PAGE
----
For us as Catholics, it is not enough to have a sentimental outlook to Mary. We must know and understand why she is important on our journey towards salvation's destiny. Jesus certainly knew she was important because he left it for the last moment of his life to say to us behold your mother. In his dying breath he said on the cross at Calvary, "Woman behold your son." Then to the disciples Jesus loved, he said "behold your mother." Whenever someone says something in their dying breath, it is because what they have just said is important. The same holds true here for Jesus when his dying breath he gives us to his mother and his mother to us.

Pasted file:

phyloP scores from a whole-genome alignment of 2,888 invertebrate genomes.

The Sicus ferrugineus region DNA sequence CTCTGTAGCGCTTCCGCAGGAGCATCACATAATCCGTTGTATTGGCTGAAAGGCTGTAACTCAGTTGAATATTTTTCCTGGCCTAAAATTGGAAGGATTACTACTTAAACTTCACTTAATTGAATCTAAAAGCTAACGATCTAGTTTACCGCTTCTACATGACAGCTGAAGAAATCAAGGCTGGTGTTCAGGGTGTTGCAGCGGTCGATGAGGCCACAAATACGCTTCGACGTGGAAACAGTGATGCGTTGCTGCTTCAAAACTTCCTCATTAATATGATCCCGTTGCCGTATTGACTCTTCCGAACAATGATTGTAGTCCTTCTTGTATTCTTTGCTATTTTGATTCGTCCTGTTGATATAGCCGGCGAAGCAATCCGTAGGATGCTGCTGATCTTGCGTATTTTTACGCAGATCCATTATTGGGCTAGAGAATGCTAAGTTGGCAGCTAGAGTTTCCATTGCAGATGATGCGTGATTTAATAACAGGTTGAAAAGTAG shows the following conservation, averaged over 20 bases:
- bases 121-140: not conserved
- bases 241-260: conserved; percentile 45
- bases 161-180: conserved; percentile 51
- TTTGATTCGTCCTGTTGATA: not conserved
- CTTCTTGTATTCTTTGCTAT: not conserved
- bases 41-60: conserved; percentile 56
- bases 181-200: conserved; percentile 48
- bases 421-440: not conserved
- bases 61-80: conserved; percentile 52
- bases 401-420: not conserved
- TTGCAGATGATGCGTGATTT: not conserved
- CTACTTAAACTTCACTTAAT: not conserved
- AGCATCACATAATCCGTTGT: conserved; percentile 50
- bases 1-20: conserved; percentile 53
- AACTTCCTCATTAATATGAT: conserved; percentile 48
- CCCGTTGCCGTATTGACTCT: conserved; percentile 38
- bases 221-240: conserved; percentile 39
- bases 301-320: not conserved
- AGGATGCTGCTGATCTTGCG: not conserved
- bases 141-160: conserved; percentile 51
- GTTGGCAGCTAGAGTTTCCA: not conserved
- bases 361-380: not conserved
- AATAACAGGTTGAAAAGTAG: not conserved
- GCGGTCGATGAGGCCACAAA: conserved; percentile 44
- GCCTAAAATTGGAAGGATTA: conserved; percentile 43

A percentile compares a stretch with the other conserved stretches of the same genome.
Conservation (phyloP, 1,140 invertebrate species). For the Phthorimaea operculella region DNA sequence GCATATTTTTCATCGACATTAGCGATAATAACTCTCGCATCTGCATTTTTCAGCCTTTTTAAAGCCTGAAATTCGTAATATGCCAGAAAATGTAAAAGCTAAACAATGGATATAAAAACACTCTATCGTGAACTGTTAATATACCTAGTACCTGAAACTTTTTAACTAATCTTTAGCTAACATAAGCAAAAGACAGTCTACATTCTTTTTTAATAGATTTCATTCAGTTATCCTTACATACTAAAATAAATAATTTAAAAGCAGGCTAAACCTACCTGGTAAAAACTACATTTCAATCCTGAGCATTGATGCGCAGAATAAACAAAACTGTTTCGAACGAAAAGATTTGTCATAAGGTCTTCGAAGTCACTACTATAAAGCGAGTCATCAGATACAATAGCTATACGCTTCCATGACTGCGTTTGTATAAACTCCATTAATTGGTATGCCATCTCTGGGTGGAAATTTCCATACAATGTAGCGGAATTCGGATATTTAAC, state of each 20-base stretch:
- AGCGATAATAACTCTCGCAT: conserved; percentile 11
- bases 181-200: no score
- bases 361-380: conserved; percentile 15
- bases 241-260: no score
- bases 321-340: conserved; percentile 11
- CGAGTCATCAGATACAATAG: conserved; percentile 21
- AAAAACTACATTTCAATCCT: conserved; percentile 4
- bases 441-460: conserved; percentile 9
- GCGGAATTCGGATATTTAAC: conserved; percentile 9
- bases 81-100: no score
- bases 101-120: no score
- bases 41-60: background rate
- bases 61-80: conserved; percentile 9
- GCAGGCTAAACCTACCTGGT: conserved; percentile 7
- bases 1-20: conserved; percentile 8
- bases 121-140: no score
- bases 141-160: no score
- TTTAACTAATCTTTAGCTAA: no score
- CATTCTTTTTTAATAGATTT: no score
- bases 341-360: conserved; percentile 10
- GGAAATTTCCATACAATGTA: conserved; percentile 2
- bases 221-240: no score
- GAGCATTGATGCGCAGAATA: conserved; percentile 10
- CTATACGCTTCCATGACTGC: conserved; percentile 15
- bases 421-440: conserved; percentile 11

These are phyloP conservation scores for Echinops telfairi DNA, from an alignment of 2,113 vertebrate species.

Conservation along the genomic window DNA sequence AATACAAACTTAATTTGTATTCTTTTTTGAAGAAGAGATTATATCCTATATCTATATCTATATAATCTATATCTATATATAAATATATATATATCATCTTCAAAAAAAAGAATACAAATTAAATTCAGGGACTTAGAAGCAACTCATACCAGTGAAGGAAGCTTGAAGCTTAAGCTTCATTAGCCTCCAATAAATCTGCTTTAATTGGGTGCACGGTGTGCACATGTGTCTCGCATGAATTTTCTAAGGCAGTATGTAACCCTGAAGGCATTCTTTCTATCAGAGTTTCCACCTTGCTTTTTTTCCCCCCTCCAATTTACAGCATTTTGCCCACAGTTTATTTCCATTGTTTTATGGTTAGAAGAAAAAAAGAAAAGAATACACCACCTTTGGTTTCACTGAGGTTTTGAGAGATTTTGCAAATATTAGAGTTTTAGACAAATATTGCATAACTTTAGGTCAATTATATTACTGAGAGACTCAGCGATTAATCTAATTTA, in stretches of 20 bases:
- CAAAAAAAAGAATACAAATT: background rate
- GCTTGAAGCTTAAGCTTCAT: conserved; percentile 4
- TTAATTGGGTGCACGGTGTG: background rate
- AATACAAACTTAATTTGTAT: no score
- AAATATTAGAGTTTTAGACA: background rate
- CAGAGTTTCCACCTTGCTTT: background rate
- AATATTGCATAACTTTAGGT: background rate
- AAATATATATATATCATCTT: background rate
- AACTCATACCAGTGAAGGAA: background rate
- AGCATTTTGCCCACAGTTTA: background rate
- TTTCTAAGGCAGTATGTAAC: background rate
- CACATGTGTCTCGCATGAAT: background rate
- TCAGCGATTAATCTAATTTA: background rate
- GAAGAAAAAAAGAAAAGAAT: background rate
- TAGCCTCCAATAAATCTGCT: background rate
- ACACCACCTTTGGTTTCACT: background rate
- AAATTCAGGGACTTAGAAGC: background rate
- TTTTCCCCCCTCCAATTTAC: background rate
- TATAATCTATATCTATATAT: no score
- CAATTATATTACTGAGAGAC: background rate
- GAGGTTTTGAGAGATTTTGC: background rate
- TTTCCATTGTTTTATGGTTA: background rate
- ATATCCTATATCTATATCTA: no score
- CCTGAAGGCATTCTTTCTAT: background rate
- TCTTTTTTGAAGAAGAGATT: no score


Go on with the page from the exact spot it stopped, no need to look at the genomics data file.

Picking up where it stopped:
So why is this so important? This is a question that we all must know and understand: why is mother Mary important to us in our Christian journey. Mother Mary is important to us because as a human race, we have a problem, a very serious one at that. The problem is that we do not take on God; even in the best of us, we constantly disobeyed God - or as the young people will say, we 'dis' God. Our salvation is not enough that God loves us. It is not enough that Jesus died on the cross for us. We are free and therefore we must respond positively to God's love made visible to us through Jesus Christ his Son in order for His plan of salvation to be complete. Therein lies the problem. Therein lies the big problem of the human race. It is in our response, or lack thereof, to the extreme love that God has shown to us. So God comes to us through Christ Jesus his Son, and we in turn must make a response, a positive response, and go to him.